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Thread: What to expect at a VA CHP class?

  1. #1
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    My wife is signing up for a CHP class at the Gander Mountain in Frederickburg. She's apprehensive, mainly because she doesn't know what to expect. I never took a class because I used my police experience as proof of competency.

    I keep telling her it is no big deal, it's just a class, but she wants to know what to expect. Anyone know what it's like?

    Thanks,
    Andrew

  2. #2
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    My experience at Gilbert's Small Arms in November, 2006:

    We started off by introducing ourselves, saying what (if any) guns we owned, and stating why we're taking the class.

    Then the instructor went over terminology (i.e. what ".38SPL LWC" means, what the differences are between "Single Action" and "Double Action"), showed us a few different revolvers and semi-autos that exemplified the different firing mechanisms. He stressed that we should always use the right caliber for the gun. Yadda Yadda Yadda.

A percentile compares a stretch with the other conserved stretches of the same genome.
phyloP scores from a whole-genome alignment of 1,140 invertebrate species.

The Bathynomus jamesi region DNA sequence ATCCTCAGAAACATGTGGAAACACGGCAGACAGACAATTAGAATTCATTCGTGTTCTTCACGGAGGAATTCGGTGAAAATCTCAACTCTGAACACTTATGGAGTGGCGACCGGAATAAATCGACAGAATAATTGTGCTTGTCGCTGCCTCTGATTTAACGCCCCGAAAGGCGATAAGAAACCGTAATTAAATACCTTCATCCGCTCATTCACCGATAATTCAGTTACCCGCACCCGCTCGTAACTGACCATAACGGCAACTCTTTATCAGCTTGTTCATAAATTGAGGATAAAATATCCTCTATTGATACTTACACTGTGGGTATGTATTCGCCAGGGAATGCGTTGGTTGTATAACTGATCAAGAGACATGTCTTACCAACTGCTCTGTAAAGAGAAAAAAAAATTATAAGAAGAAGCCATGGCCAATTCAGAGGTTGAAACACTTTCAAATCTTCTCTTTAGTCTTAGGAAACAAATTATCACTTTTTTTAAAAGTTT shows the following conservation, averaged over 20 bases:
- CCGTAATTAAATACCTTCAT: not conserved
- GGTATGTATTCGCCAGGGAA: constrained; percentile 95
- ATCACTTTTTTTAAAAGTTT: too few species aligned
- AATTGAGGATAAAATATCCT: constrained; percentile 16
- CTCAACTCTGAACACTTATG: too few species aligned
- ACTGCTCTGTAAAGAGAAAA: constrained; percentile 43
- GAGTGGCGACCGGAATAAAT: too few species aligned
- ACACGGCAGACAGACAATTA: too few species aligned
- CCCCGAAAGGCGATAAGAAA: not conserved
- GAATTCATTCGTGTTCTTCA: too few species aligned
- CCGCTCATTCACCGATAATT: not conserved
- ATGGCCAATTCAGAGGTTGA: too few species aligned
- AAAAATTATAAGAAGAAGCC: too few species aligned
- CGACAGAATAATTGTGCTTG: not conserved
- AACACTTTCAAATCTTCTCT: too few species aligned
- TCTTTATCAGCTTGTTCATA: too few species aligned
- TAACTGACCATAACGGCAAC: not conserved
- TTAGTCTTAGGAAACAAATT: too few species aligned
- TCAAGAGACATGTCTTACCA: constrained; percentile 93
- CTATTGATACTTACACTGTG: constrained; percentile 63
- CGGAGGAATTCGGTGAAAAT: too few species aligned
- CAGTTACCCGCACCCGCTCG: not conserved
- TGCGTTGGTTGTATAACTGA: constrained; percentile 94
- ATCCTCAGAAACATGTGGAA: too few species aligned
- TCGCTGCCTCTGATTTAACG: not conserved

We did go through a couple legal things--some examples of when the use of deadly force is justified, when it isn't, what to do afterwards. We went over the (common sense) rules of firearms safety, and touched on whether or not Lifetime CHPs would be instated by July, 2007. The instructor also brought out some examples of self-defense literature (i.e. the Virginia Gun Owner's Guide, In The Graves Extreme, etc.).

    Finally, the instructor went over the basics of how to shoot (smooth trigger pull/press), how point-shooting works (close your eyes and point towards the sound I'm going to make), how to line up the sights on the target. Then he brought out a bunch of S&W model 10s and we punched 50 holes in silhouettes at 10 yards under his supervision.

    After that, we all got our certificates, and went home.

    ---

    Really, the class was for absolute beginners (we had one) and casual shooters (the rest of us), and most of it was stuff we(I) knew already, but it was informative, nonetheless (i.e. I learned there's no Castle Doctrine in VA, so I don't automatically have the right to shoot someone for merely Breaking and Entering, or for attempting to steal my car).